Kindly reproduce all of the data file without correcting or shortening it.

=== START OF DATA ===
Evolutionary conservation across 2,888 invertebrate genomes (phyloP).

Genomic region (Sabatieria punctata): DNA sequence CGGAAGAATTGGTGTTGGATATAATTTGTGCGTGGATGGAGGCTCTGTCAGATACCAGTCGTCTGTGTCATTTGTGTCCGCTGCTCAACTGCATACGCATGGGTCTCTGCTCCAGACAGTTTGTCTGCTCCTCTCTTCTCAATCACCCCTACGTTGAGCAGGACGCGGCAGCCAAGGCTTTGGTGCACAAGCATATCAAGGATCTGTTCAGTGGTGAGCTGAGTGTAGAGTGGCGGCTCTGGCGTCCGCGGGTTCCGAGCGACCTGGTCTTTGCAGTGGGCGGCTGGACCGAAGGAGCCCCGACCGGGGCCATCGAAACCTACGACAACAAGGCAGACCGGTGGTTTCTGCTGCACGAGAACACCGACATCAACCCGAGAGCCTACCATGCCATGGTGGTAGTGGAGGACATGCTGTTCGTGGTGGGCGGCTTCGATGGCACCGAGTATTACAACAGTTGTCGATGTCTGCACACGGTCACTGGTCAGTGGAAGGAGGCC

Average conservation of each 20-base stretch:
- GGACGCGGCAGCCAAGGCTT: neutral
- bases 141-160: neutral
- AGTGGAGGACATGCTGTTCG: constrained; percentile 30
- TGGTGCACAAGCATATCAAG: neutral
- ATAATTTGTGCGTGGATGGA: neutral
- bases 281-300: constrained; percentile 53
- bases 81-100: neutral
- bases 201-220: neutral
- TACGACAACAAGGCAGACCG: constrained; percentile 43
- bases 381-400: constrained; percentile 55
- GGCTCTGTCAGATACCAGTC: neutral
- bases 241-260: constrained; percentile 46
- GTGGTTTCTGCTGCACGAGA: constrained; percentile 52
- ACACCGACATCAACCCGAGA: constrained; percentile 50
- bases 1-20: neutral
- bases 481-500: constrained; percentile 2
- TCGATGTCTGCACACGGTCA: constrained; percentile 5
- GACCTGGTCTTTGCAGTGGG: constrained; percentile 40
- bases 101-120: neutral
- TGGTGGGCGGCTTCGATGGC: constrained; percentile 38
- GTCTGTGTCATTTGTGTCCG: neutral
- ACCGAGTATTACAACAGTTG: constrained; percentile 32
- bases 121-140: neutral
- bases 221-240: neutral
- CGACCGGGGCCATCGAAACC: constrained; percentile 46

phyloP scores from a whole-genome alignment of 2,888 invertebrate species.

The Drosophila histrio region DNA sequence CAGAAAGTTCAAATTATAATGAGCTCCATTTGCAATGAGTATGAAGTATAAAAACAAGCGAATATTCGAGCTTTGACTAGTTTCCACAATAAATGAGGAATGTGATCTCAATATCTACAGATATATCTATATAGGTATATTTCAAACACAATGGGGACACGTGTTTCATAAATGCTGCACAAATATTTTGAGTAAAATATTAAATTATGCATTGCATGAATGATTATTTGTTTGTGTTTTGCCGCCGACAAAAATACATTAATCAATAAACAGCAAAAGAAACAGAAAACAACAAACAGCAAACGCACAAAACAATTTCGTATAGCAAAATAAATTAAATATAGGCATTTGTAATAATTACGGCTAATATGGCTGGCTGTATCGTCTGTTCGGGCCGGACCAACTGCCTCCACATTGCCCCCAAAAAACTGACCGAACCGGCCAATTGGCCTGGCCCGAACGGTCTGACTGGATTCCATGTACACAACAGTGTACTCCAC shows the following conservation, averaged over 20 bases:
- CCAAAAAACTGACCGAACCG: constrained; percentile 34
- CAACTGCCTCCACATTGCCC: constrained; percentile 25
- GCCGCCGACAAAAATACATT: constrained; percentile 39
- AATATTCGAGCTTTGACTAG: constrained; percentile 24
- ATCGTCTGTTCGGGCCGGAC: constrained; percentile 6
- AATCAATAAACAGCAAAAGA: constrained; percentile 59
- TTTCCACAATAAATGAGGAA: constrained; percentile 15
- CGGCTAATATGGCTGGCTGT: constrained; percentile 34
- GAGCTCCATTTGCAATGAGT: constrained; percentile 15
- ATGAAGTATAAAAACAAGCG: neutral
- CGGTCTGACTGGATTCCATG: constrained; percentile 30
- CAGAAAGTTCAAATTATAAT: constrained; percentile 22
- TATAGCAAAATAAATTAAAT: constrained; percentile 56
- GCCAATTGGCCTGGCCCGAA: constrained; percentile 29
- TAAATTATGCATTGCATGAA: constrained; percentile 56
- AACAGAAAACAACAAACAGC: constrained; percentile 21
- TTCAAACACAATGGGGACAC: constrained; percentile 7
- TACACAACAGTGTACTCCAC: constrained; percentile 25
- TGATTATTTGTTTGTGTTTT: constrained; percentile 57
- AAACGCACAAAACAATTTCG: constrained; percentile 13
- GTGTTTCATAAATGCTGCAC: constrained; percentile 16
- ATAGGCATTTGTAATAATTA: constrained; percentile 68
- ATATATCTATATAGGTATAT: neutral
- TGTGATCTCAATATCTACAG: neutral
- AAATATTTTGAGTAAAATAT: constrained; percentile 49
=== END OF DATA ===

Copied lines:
Evolutionary conservation across 2,888 invertebrate genomes (phyloP).

Genomic region (Sabatieria punctata): DNA sequence CGGAAGAATTGGTGTTGGATATAATTTGTGCGTGGATGGAGGCTCTGTCAGATACCAGTCGTCTGTGTCATTTGTGTCCGCTGCTCAACTGCATACGCATGGGTCTCTGCTCCAGACAGTTTGTCTGCTCCTCTCTTCTCAATCACCCCTACGTTGAGCAGGACGCGGCAGCCAAGGCTTTGGTGCACAAGCATATCAAGGATCTGTTCAGTGGTGAGCTGAGTGTAGAGTGGCGGCTCTGGCGTCCGCGGGTTCCGAGCGACCTGGTCTTTGCAGTGGGCGGCTGGACCGAAGGAGCCCCGACCGGGGCCATCGAAACCTACGACAACAAGGCAGACCGGTGGTTTCTGCTGCACGAGAACACCGACATCAACCCGAGAGCCTACCATGCCATGGTGGTAGTGGAGGACATGCTGTTCGTGGTGGGCGGCTTCGATGGCACCGAGTATTACAACAGTTGTCGATGTCTGCACACGGTCACTGGTCAGTGGAAGGAGGCC

Average conservation of each 20-base stretch:
- GGACGCGGCAGCCAAGGCTT: neutral
- bases 141-160: neutral
- AGTGGAGGACATGCTGTTCG: constrained; percentile 30
- TGGTGCACAAGCATATCAAG: neutral
- ATAATTTGTGCGTGGATGGA: neutral
- bases 281-300: constrained; percentile 53
- bases 81-100: neutral
- bases 201-220: neutral
- TACGACAACAAGGCAGACCG: constrained; percentile 43
- bases 381-400: constrained; percentile 55
- GGCTCTGTCAGATACCAGTC: neutral
- bases 241-260: constrained; percentile 46
- GTGGTTTCTGCTGCACGAGA: constrained; percentile 52
- ACACCGACATCAACCCGAGA: constrained; percentile 50
- bases 1-20: neutral
- bases 481-500: constrained; percentile 2
- TCGATGTCTGCACACGGTCA: constrained; percentile 5
- GACCTGGTCTTTGCAGTGGG: constrained; percentile 40
- bases 101-120: neutral
- TGGTGGGCGGCTTCGATGGC: constrained; percentile 38
- GTCTGTGTCATTTGTGTCCG: neutral
- ACCGAGTATTACAACAGTTG: constrained; percentile 32
- bases 121-140: neutral
- bases 221-240: neutral
- CGACCGGGGCCATCGAAACC: constrained; percentile 46

phyloP scores from a whole-genome alignment of 2,888 invertebrate species.

The Drosophila histrio region DNA sequence CAGAAAGTTCAAATTATAATGAGCTCCATTTGCAATGAGTATGAAGTATAAAAACAAGCGAATATTCGAGCTTTGACTAGTTTCCACAATAAATGAGGAATGTGATCTCAATATCTACAGATATATCTATATAGGTATATTTCAAACACAATGGGGACACGTGTTTCATAAATGCTGCACAAATATTTTGAGTAAAATATTAAATTATGCATTGCATGAATGATTATTTGTTTGTGTTTTGCCGCCGACAAAAATACATTAATCAATAAACAGCAAAAGAAACAGAAAACAACAAACAGCAAACGCACAAAACAATTTCGTATAGCAAAATAAATTAAATATAGGCATTTGTAATAATTACGGCTAATATGGCTGGCTGTATCGTCTGTTCGGGCCGGACCAACTGCCTCCACATTGCCCCCAAAAAACTGACCGAACCGGCCAATTGGCCTGGCCCGAACGGTCTGACTGGATTCCATGTACACAACAGTGTACTCCAC shows the following conservation, averaged over 20 bases:
- CCAAAAAACTGACCGAACCG: constrained; percentile 34
- CAACTGCCTCCACATTGCCC: constrained; percentile 25
- GCCGCCGACAAAAATACATT: constrained; percentile 39
- AATATTCGAGCTTTGACTAG: constrained; percentile 24
- ATCGTCTGTTCGGGCCGGAC: constrained; percentile 6
- AATCAATAAACAGCAAAAGA: constrained; percentile 59
- TTTCCACAATAAATGAGGAA: constrained; percentile 15
- CGGCTAATATGGCTGGCTGT: constrained; percentile 34
- GAGCTCCATTTGCAATGAGT: constrained; percentile 15
- ATGAAGTATAAAAACAAGCG: neutral
- CGGTCTGACTGGATTCCATG: constrained; percentile 30
- CAGAAAGTTCAAATTATAAT: constrained; percentile 22
- TATAGCAAAATAAATTAAAT: constrained; percentile 56
- GCCAATTGGCCTGGCCCGAA: constrained; percentile 29
- TAAATTATGCATTGCATGAA: constrained; percentile 56
- AACAGAAAACAACAAACAGC: constrained; percentile 21
- TTCAAACACAATGGGGACAC: constrained; percentile 7
- TACACAACAGTGTACTCCAC: constrained; percentile 25
- TGATTATTTGTTTGTGTTTT: constrained; percentile 57
- AAACGCACAAAACAATTTCG: constrained; percentile 13
- GTGTTTCATAAATGCTGCAC: constrained; percentile 16
- ATAGGCATTTGTAATAATTA: constrained; percentile 68
- ATATATCTATATAGGTATAT: neutral
- TGTGATCTCAATATCTACAG: neutral
- AAATATTTTGAGTAAAATAT: constrained; percentile 49